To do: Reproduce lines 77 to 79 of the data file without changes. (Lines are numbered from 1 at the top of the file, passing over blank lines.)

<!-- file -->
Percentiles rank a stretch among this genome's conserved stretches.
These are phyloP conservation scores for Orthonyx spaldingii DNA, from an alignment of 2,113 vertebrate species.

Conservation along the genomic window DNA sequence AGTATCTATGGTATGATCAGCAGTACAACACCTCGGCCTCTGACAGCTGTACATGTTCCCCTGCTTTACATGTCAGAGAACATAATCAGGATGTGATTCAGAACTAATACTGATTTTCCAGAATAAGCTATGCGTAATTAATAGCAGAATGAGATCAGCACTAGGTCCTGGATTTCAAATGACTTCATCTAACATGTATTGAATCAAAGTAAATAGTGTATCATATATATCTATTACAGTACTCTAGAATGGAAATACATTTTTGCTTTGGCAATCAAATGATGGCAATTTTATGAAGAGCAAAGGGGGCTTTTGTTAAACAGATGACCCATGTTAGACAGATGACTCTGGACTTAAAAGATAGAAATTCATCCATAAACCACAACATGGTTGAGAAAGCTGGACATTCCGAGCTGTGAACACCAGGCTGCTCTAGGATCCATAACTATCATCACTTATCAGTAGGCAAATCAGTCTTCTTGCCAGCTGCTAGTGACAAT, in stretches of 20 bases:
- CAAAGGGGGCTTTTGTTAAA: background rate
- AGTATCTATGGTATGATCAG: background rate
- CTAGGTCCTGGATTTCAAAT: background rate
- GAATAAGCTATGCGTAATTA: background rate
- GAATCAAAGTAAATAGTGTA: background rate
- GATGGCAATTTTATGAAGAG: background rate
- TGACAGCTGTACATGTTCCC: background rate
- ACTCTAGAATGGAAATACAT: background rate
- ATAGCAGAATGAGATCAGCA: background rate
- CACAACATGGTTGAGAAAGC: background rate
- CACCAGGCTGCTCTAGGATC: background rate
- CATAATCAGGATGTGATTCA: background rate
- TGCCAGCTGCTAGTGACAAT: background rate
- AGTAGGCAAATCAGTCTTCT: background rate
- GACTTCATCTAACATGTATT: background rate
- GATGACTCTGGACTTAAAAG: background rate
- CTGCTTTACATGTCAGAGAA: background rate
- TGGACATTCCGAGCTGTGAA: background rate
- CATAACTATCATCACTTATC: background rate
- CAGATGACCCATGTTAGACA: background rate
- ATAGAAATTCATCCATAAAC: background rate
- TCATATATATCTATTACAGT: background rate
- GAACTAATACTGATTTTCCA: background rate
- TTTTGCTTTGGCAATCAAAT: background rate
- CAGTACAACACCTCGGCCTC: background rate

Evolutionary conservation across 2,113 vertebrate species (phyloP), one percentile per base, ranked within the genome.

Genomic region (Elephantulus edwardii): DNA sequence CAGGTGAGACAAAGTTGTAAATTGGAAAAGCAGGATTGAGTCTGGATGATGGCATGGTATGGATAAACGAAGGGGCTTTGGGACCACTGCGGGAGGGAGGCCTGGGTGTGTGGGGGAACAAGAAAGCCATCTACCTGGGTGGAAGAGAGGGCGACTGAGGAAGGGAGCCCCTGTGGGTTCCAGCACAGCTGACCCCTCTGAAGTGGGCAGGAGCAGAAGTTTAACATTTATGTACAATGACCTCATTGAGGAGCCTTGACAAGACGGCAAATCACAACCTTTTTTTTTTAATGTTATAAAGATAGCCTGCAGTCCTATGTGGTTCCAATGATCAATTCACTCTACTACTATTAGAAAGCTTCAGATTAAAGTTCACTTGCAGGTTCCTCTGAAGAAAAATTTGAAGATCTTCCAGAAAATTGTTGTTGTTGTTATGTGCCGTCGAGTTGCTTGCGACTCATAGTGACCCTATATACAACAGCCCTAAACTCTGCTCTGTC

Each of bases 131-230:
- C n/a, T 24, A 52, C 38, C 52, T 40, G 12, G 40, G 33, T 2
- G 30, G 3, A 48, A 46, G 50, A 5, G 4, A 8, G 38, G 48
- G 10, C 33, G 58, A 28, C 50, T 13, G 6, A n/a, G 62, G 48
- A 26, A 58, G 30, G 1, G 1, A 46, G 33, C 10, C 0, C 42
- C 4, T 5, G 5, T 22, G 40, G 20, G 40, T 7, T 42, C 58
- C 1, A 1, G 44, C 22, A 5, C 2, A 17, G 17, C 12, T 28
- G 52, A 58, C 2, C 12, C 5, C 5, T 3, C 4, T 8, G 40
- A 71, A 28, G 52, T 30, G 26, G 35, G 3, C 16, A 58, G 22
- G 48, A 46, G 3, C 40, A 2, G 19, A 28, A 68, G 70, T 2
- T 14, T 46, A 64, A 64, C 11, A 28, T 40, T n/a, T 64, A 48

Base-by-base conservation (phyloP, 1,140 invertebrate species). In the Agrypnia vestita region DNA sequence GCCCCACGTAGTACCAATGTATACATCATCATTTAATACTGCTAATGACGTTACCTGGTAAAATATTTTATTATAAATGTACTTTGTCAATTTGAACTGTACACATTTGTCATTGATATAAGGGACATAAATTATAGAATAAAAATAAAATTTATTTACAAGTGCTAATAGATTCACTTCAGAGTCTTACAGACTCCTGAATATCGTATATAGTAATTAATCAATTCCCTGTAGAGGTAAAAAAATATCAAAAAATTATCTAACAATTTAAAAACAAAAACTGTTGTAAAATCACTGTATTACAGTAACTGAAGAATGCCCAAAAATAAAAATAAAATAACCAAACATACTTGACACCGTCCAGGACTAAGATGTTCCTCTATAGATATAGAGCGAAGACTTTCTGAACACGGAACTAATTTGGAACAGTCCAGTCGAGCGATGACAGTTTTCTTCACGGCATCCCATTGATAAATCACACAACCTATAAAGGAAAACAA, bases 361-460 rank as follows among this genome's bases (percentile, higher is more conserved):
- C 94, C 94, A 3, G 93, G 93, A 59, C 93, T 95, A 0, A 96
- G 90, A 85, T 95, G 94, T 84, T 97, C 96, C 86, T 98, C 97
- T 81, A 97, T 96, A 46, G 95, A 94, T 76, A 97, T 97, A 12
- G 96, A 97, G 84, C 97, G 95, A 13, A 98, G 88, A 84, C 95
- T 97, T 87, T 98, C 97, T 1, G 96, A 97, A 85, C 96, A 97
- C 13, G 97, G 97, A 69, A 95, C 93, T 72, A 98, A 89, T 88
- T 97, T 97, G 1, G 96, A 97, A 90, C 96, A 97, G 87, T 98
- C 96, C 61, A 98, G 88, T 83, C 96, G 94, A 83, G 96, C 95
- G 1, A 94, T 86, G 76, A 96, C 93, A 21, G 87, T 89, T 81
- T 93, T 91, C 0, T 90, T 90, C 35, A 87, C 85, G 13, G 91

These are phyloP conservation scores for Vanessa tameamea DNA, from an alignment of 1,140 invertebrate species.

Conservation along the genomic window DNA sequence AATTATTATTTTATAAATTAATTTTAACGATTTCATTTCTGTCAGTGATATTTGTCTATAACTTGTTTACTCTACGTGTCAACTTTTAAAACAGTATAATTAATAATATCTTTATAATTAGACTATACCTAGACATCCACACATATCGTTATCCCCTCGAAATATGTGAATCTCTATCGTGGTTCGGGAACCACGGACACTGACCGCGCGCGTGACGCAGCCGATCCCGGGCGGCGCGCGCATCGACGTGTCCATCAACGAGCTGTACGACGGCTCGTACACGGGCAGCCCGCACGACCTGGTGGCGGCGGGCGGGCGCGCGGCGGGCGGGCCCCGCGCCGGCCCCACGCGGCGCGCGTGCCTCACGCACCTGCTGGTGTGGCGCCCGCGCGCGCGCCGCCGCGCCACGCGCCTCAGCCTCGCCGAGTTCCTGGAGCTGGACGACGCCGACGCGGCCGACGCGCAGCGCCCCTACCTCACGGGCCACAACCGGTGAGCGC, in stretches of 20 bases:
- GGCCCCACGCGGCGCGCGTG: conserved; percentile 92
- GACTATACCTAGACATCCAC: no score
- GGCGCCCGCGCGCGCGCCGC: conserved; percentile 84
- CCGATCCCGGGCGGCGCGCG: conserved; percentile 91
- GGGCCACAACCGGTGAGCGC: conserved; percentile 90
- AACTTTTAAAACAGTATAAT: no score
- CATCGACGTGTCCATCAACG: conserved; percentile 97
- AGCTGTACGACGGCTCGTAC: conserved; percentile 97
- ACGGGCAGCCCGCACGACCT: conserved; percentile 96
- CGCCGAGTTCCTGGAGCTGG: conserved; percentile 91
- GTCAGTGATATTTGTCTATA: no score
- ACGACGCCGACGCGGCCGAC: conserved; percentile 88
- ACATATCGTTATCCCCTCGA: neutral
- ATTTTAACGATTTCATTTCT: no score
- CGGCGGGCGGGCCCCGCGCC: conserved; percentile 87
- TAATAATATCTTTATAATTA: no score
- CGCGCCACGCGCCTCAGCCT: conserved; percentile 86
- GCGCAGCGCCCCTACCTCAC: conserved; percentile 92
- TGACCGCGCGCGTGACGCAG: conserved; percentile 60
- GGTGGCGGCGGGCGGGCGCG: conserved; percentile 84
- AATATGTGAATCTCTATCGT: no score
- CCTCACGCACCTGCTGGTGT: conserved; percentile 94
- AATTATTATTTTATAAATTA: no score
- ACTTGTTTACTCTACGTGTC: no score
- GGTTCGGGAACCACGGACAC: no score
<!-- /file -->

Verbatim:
- AATTATTATTTTATAAATTA: no score
- ACTTGTTTACTCTACGTGTC: no score
- GGTTCGGGAACCACGGACAC: no score